In 2011 two hospital libraries closed in the metropolitan Denver area. Both were part of the MedConnect consortium headquartered at the Library I direct, the University of Colorado Health Sciences Library. Both had outstanding librarians but that did not save their libraries. In the case of one, the librarian was but one of several hundred employees laid-off at once. At the other, the library had been experiencing a protracted decline over the last several years, tied to cyclic budget reductions.
How do we help hospital librarians promote their value? My position is that everyone in the Association has a role to play, and that it’s critical for everyone to help. But if it’s YOUR library that’s at risk, here are some steps you can take:
- Know who is making the decisions: If you work at a hospital or in a healthcare delivery system, find out who controls the purse strings and find out what matters to them. Ask your boss, ask your co-workers, ask your union, ask your Library Committee Chair, ask whoever makes sense to ask, ask until you know!
- Figure out what matters most to them: Is patient safety the top priority? Preventing readmissions? Profits? Reducing expenses? In order to position yourself to present the strongest possible case for your library, you need to know what the decision-makers care most about and what messages they will hear above the din of extraneous information.
- Who are your allies? If your library is at risk for closure, who have you lined up in advance to go to bat for you and your customers? Let’s not be quixotic here; power speaks, and so is the Medical Chief of Staff on board? The Chair of your Library Committee? The CFO? Who with authority and financial clout is ready to speak up for your library service? What have you done to prepare her for that role?
- What is your message? No one has time to read more than a handful of bullets. We can regret that, but regret won’t save a job on the line. Is yours a message of successes achieved? Commitments of improvement based on what matters most to the decision-makers? If your leadership cares most about preventing readmissions, how will your library contribute to that goal? What is your sound bite about how the library will make a difference?
- What is your evidence? What sort of evidence matters to the decision-makers at-hand? Will a fact or figure do? Will a citation from the library literature suffice, or does it need to come from another journal – say JAMA or NEJM? What sort of study will be convincing to that decider? Frame your argument – and evidence – around what will be quickly and readily understood. Now is not the time for nuance.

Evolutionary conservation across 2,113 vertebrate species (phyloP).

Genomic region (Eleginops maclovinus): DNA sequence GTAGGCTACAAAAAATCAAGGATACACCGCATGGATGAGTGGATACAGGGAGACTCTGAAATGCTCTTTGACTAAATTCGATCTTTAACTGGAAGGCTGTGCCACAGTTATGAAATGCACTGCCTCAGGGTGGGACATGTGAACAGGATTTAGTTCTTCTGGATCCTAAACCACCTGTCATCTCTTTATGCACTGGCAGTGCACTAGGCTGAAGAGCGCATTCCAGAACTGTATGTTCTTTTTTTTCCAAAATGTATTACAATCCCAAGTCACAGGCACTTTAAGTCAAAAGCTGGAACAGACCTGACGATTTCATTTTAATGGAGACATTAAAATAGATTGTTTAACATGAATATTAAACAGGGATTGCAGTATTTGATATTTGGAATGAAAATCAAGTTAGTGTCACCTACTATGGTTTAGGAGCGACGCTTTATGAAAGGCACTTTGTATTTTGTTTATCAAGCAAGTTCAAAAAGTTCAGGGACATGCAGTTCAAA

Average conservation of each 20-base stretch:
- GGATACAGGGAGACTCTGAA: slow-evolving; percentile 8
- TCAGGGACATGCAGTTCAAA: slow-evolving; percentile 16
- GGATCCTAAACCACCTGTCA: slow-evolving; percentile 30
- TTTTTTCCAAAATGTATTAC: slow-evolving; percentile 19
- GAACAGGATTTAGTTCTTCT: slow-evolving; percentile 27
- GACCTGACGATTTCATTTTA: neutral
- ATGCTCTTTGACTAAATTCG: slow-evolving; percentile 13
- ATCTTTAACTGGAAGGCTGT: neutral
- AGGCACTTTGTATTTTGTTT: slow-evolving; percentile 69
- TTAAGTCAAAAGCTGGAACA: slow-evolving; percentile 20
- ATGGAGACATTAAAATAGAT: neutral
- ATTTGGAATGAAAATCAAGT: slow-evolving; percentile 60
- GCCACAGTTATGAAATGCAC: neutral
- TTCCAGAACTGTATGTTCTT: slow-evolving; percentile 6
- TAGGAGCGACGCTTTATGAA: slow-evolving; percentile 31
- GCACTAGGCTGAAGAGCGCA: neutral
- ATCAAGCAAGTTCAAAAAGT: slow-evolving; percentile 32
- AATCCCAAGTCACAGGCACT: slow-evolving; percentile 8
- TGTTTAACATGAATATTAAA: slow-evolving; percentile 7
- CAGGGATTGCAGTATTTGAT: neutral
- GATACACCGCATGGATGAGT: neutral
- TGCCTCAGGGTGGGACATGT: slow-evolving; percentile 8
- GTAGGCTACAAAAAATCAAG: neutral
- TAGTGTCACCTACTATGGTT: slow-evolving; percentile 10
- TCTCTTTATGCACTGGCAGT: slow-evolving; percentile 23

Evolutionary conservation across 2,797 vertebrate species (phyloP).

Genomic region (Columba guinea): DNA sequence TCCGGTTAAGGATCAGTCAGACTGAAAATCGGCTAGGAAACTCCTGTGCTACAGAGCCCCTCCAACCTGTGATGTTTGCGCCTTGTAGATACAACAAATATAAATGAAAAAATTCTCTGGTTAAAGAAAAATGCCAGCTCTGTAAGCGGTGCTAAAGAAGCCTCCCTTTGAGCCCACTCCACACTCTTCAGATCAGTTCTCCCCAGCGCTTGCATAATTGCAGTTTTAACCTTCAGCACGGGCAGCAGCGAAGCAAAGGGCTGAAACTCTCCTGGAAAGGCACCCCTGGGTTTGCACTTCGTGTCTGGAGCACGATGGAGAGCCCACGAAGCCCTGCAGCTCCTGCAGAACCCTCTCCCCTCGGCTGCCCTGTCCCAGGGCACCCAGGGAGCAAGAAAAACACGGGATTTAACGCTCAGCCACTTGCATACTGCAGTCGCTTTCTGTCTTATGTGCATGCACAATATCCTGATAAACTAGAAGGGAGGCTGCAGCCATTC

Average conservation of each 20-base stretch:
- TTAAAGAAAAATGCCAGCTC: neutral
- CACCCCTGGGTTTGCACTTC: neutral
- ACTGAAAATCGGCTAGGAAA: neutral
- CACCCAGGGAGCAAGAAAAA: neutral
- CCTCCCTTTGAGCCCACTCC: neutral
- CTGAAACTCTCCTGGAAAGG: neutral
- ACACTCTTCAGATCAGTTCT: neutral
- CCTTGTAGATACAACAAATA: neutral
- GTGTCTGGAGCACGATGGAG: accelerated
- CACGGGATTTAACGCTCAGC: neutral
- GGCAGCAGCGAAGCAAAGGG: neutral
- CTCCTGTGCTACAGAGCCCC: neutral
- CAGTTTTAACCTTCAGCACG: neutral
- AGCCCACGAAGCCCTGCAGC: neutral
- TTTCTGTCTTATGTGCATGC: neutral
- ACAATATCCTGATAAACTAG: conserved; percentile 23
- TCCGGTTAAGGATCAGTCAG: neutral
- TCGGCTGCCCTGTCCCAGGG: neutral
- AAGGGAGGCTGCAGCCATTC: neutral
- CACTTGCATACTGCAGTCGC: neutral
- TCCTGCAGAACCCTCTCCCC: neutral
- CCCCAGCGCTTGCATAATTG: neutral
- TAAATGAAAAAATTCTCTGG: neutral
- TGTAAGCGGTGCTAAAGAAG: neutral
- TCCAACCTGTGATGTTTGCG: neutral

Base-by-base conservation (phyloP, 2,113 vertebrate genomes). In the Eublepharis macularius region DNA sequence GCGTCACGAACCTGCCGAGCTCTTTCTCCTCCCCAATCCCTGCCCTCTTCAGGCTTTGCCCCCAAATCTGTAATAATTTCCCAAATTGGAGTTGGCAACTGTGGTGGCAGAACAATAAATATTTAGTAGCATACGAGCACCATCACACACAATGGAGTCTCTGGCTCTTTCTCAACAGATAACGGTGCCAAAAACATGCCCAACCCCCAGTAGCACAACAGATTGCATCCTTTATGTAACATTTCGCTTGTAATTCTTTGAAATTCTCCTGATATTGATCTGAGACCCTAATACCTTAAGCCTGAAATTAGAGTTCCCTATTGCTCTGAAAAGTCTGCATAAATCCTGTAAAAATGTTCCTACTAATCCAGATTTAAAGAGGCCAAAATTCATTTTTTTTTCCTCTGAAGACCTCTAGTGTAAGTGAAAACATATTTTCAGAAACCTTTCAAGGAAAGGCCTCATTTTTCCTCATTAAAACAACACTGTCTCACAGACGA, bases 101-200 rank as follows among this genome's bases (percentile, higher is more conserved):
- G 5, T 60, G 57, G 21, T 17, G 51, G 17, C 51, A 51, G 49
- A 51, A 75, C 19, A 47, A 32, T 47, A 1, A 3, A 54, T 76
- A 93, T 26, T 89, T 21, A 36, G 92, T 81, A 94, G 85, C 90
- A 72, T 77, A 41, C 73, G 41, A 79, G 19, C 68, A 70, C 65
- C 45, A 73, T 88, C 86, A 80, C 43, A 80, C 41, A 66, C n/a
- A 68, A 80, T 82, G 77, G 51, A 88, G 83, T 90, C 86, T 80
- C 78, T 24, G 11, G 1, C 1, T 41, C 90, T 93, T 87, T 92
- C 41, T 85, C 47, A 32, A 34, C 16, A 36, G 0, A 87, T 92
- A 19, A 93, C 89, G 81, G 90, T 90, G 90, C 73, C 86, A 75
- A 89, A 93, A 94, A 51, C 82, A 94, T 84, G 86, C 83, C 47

- Look for tested tools and templates you can use. MLA has put together a lot of useful resources to help you make your argument. First, take a look at MLA’s advocacy resources including the Advocacy Toolbox, on MLANET athttp://mlanet.org/resources/#libpr. Do you need help with marketing your library? Stating the case for supporting your library? This Resources page has some good links for you to pursue. Note that some of these resources are for Members Only as a benefit of belonging to the Association. MLA also has a number of helpful policy statements that might include the data or argument you need; check out MLA’s Advocacy and Policy page, at http://mlanet.org/government/. One of the BEST MLA websites for hospital libraries in trouble is the Vital Pathways for Hospital Librarians; see http://mlanet.org/resources/vital/. Here you’ll find the Medical Librarians Raise the Hospital Bottom Line brochure, the terrific Myths and Truths About Library Services PowerPoint slides and bibliography of sources, and links to the NNLM’sHospital Library Toolkits (also at http://nnlm.gov/ner/lrm/promotion.html).
- What can you do next? Talk about the problem you’re having with others, and use your network of colleagues to brainstorm possible options and solutions. If none of the MLA resources cited above fits the bill, modify what’s on-hand. No two situations in a threatened library closure will be identical, and local conditions always trump. That’s why it’s important to understand what matters most in your local context.
Did the Denver area librarians try any of the above to save their libraries? Yes, absolutely they did, and yes, those libraries still closed. That does not mean that it’s pointless to try. If you really believe that as a librarian you contribute to improving the quality of healthcare where you work, then you must try. Will MLA meet all your advocacy needs? No, no association can or will. But MLA’s leadership is committed to trying.
Look for a future blog entry on what MLA is doing at the national level to advocate for all health sciences libraries.